2. Travel Northern Canada: Tracking Gunanoot’s voyage
Discuss with students the voyage Gunanoot took on his travels; the weather conditions, the supplies he would have needed, the towns he visited, where the towns are, etc. Have students do research to review where the towns are: Kispiox, Hazelton, etc.
After students have located these cities on a map, let them know they will be using the map to track ten days of Gunanoot’s travels.
They will use the map to plan how they will travel for ten days – what supplies they will need, what the temperature would be. They should also plan where they will be staying each night of their travels, whether they will be staying with friends or whether they will have to create shelter to stay in. Included in their plan should be mock conversations with people they will meet during their travels, as well as possible brushes with the law.
They should make a map from the research (even if they cannot find the remote cities mentioned in the video), and put point A on the map, and point B where they will be travelling to.
When students are finished (it may take several days to complete), they should present their voyages to the class. The lesson can end with a discussion about the advantages and disadvantages of each approach.
3. Diary Entry: A day in the life of Simon Gunanoot’s children
Have students review the section of the film (or transcript) involving Gunanoot’s children and the experiences they had while on the run with their father.
Ask students what type of details would be included in a child’s diary. Have them pick five specific events (the trip to the movie theatre, a close-call with the Police, the trapping of a dangerous animal, etc.). Give them five pieces of legal paper, and have them fold it in half, making a diary with a cover, a page for every entry, and a page for a picture for every entry. Review techniques students can use to make paper look older (tea bags, burning the edges, calligraphy pens, etc). Students should use as many details from the film as possible, and may use images from the video for models when drawing their pictures.
4. Crime Scene Investigation: Taking on Officer Kirby’s role
Ask students to discuss what they know about crime scenes. Where is their information from? What crime shows have they watched on television? What details do the officers have to put in their reports? What are they looking for? Who are they interviewing on the site?
Explain to students that they will be writing a crime scene report from officer Kirby’s perspective. Have them work in pairs and write down any details they believe Kirby may have discovered when he arrived at the scene of the murders. They will need to include in their report a list of details they notice, as well as interviews with people they question.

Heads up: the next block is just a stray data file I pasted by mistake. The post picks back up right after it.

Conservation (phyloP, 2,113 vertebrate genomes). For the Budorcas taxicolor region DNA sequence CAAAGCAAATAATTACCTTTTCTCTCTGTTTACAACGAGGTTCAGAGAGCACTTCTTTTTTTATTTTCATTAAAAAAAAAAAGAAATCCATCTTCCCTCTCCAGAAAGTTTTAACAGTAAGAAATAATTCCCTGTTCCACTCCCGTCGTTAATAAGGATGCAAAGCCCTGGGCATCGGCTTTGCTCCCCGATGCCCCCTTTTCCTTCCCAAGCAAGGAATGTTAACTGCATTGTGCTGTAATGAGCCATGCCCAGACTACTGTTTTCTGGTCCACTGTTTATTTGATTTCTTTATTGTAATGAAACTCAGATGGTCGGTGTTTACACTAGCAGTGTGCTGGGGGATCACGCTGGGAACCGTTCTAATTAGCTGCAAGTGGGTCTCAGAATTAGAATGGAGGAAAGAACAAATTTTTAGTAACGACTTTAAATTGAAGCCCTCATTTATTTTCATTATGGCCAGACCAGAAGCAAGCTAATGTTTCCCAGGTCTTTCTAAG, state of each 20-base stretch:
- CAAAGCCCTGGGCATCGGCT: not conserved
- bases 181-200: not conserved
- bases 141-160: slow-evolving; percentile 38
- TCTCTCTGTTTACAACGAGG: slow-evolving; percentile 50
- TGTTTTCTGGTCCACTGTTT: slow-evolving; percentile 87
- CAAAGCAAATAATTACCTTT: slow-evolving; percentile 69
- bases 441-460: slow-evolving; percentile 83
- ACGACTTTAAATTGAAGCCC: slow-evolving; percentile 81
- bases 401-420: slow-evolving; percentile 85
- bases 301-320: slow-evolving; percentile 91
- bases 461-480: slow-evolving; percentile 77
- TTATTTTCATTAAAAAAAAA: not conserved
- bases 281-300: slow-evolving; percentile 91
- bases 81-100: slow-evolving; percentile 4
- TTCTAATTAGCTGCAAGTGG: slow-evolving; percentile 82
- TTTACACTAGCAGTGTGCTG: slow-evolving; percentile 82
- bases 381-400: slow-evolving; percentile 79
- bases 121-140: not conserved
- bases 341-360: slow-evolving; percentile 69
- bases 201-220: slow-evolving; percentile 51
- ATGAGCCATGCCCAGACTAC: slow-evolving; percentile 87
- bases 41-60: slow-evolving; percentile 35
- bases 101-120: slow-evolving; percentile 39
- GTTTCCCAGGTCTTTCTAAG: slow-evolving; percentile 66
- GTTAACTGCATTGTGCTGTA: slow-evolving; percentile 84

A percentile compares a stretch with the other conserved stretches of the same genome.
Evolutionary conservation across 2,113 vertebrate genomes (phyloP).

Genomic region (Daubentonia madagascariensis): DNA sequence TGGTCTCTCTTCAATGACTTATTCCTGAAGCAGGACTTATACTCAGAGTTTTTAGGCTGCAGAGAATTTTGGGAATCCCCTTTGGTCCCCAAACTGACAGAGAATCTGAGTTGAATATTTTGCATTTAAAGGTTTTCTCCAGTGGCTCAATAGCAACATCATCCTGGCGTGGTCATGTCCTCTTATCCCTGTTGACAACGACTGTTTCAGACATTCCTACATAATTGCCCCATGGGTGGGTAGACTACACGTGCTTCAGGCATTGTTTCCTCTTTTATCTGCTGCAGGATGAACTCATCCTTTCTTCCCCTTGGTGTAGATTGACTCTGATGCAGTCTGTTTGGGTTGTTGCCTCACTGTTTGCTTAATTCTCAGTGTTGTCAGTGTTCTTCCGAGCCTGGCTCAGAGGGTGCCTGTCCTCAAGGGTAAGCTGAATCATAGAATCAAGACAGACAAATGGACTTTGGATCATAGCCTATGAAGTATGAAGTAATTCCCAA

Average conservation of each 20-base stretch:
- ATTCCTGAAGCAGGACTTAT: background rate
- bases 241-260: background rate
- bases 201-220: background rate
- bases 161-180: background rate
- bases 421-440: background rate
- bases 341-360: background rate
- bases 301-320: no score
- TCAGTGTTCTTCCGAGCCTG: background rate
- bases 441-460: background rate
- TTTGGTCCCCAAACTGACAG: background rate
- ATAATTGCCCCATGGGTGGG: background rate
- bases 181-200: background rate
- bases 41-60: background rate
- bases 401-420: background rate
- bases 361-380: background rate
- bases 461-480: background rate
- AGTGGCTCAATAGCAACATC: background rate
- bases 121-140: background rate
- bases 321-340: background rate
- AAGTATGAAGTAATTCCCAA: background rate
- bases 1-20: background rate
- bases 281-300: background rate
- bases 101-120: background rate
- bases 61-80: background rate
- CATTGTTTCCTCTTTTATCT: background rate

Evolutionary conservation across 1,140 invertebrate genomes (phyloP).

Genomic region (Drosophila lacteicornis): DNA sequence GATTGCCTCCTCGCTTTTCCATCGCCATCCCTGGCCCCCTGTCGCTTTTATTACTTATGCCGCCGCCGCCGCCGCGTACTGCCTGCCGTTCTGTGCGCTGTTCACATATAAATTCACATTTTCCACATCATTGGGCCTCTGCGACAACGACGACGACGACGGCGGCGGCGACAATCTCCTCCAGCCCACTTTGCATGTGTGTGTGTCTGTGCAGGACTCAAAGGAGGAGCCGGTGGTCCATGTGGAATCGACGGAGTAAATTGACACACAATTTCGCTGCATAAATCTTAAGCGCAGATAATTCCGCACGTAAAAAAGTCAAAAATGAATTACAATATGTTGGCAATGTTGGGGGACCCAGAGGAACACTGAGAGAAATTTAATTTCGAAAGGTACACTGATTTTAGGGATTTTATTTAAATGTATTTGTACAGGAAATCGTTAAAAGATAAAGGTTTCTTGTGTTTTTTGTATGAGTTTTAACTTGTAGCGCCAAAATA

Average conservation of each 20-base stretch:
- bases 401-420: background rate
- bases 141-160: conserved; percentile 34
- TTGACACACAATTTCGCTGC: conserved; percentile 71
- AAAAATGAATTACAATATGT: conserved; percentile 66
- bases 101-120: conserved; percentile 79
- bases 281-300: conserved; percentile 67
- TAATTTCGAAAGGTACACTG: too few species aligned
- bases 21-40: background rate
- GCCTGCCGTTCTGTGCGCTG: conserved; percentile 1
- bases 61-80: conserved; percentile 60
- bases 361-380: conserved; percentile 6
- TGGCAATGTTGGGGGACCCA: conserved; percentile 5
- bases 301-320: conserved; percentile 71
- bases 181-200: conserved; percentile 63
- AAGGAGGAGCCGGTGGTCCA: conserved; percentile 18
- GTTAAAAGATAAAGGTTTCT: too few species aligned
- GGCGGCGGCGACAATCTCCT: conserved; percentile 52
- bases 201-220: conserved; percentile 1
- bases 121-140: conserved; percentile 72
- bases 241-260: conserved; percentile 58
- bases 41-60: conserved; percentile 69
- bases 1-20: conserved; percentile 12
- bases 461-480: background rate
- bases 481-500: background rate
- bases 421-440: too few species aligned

Their report length can vary according to time allotment, but should include as many specific details as possible.
5. Mock Trial: Gunanoot’s fate
Students should review the details of Gunanoot’s trial. Make sure they know who all of the key figures were.
Working in groups of five or six, students will re-create the trial of Gunanoot. They will spend time working on their script, the setting, costumes, and direction, eventually performing a mock trial for the class. They will work on examining witnesses, create testimony for Gunanoot and Sarah.
Although many of these people did not speak at the trial, it will be up to the students to create dialogue for them. What would they say? Students should use appropriate language and setting. When finished, have students perform their mock trials to the class.
6. Political Unrest
In the video, the narrator mentions that the time Gunanoot is on the run is also a time of political unrest for First Nations individuals in the community. Discuss the problems First Nations experienced during Gunanoot’s time. Discuss more recent problems Aboriginal communities and individuals face.
Assign students a research paper, having them write about a struggle a group of First Nations have undergone, or have them research First Nations groups in their community.
When students have finished their reports, they should present the information they have learned to the class.
Williams, David R. Trapline Outlaw: Simon Peter Gunanoot Victoria; Sono Nis Pres, 1982.
Simon Peter Gunanoot - The Canadian Encyclopedia